On the morning after the 2016 presidential election, I awoke pretty drained. The events of election night led me to drink and drink kind of hard, which didn’t do my sleep cycle any favors.
Needless to say, I debated going to the gym when I awoke, which is a major part of my routine. I went, feet dragging, unsure of what I was going to focus on when I got there — cardio, strength or both. The gym was full and strangely somber. Everyone was going about their circuits in more silence than usual.
I worked through some reps on the pull-up bar, talking to a fellow gym-goer between them — a moment of solidarity with a stranger that actually was rather soothing. Then I hit the treadmill and sweated out my worries (and hops) on a high-intensity interval run. I felt better.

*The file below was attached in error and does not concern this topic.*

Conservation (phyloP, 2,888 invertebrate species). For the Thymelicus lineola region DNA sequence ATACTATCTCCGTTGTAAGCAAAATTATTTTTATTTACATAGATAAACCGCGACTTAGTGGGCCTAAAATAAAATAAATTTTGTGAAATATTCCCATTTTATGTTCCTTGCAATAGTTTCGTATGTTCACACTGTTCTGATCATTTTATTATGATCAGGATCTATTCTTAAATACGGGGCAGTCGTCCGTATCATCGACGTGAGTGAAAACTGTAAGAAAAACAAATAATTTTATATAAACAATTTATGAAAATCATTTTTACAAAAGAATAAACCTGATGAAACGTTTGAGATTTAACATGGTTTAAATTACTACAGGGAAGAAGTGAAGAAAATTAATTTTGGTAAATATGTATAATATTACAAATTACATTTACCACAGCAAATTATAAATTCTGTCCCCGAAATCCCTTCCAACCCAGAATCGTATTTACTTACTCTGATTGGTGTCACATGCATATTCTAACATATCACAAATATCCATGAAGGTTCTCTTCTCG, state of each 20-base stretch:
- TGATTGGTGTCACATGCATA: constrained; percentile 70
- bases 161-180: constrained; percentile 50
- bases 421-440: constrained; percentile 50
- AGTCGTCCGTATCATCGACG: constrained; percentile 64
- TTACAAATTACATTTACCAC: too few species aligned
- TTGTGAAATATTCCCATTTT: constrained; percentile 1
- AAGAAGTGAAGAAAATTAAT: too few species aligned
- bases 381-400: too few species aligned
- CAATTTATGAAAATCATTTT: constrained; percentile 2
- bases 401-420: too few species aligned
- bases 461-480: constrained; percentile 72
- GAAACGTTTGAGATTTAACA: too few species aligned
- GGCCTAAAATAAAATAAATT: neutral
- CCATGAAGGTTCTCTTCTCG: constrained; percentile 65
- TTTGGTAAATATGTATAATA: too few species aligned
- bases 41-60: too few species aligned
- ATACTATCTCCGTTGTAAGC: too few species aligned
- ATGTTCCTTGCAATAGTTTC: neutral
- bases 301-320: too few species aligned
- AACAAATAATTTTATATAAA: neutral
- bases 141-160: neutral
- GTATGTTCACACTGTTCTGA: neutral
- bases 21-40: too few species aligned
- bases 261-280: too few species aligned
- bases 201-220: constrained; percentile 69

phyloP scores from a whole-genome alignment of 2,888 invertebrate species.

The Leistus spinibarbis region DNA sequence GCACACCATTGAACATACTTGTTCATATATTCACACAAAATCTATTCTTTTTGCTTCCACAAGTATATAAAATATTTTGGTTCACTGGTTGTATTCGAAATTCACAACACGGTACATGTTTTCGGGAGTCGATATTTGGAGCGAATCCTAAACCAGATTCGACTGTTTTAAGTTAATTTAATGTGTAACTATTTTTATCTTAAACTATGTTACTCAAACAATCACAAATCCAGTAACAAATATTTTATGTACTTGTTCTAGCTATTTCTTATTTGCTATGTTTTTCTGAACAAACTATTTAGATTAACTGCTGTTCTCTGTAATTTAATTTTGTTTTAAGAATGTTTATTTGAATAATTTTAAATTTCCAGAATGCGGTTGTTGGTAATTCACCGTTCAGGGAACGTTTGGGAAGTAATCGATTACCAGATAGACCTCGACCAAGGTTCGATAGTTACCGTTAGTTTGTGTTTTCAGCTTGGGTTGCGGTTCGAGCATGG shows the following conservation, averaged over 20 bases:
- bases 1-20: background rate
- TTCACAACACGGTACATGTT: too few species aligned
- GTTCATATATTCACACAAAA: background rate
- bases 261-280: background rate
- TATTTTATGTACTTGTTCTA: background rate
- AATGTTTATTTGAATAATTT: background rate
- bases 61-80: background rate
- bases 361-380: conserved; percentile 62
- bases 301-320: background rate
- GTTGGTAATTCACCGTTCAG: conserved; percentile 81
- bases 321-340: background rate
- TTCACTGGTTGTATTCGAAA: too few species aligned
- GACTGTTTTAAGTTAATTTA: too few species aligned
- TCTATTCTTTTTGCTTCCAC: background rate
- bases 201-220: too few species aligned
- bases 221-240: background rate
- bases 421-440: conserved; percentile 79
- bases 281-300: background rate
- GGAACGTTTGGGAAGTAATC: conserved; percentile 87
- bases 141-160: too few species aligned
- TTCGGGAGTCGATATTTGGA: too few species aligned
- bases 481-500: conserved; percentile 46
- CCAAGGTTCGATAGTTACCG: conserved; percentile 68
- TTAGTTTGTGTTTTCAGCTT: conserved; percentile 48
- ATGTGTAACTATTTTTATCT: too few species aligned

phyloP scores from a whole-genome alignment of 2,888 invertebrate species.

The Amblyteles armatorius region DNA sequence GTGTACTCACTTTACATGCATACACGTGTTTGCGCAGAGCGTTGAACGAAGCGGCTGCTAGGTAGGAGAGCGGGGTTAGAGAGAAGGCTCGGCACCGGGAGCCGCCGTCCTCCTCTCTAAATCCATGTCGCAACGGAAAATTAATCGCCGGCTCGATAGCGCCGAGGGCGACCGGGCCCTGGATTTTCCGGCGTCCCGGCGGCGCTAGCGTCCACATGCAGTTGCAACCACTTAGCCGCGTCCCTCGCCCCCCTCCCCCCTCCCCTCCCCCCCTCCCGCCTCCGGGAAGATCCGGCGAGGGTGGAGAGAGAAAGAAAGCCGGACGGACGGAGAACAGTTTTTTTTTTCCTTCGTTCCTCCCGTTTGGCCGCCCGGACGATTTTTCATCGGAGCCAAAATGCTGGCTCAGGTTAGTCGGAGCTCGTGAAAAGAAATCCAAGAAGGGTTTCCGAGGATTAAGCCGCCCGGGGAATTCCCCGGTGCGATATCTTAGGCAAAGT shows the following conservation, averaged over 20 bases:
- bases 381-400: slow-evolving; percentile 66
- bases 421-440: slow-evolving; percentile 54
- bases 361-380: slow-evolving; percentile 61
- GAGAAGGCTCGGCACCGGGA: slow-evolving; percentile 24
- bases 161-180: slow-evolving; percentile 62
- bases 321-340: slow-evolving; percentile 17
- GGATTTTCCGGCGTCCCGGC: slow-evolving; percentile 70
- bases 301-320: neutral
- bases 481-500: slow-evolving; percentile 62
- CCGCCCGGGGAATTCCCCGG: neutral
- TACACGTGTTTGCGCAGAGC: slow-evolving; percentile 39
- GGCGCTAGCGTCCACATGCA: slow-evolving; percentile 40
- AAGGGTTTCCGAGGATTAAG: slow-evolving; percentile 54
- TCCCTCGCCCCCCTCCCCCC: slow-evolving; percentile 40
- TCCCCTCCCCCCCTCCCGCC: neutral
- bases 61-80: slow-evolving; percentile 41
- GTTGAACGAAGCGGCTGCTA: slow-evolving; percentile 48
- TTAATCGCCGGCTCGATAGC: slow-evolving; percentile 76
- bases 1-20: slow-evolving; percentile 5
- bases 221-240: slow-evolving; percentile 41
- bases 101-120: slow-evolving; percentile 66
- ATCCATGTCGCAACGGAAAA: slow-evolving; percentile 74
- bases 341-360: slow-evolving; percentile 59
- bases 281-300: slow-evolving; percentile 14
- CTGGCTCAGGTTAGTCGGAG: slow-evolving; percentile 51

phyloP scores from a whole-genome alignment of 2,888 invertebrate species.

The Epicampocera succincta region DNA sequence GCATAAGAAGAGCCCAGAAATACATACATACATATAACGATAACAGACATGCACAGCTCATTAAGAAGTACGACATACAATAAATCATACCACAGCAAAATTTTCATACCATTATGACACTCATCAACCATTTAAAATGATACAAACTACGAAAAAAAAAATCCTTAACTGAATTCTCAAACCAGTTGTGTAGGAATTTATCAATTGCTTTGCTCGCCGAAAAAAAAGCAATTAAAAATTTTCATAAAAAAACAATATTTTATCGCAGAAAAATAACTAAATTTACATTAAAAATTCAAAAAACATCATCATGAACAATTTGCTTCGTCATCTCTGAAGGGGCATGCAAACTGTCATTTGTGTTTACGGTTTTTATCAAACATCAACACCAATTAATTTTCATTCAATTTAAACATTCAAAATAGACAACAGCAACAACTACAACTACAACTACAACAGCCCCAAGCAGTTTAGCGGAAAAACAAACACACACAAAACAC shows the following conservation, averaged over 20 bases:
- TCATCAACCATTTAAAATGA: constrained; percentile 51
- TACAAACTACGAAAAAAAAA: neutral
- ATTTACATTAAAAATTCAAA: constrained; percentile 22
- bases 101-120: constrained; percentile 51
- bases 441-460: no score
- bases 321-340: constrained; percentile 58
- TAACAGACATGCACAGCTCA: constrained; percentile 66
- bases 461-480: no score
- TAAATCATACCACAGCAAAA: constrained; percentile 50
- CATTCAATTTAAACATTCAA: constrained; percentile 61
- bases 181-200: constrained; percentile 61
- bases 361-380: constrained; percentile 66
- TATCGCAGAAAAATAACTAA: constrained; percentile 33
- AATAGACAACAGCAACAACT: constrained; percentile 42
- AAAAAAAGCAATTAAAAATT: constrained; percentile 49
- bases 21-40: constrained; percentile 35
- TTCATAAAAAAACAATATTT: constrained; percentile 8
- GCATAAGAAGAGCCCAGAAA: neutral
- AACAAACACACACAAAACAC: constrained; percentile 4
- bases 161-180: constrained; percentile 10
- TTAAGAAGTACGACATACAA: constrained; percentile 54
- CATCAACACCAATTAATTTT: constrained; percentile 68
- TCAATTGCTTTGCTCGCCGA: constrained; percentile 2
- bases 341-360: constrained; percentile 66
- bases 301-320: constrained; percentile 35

Turns out there’s a scientific reason for that: a new study done in Sweden stress-tested 6,000 people using exercise to monitor various levels of stress alongside their blood pressure, cholesterol and mental clarity. They selected folks going through life issues (divorce, family deaths, etc) and folks who were super busy, as well as those who weren’t stressed. The tests determined that exercise increases endorphins that help lower your risk of cardiovascular issues, which can largely be a function of anxiety.
So next time you’re stressed at work, or have life issues, or think you just watched the beginning of the end of the world as you know it, go to the gym. Make time for it. It’ll literally make time for you (as in, you’ll live longer).
It might not solve the world’s problems, but you’ll be better suited to physically and mentally confront them.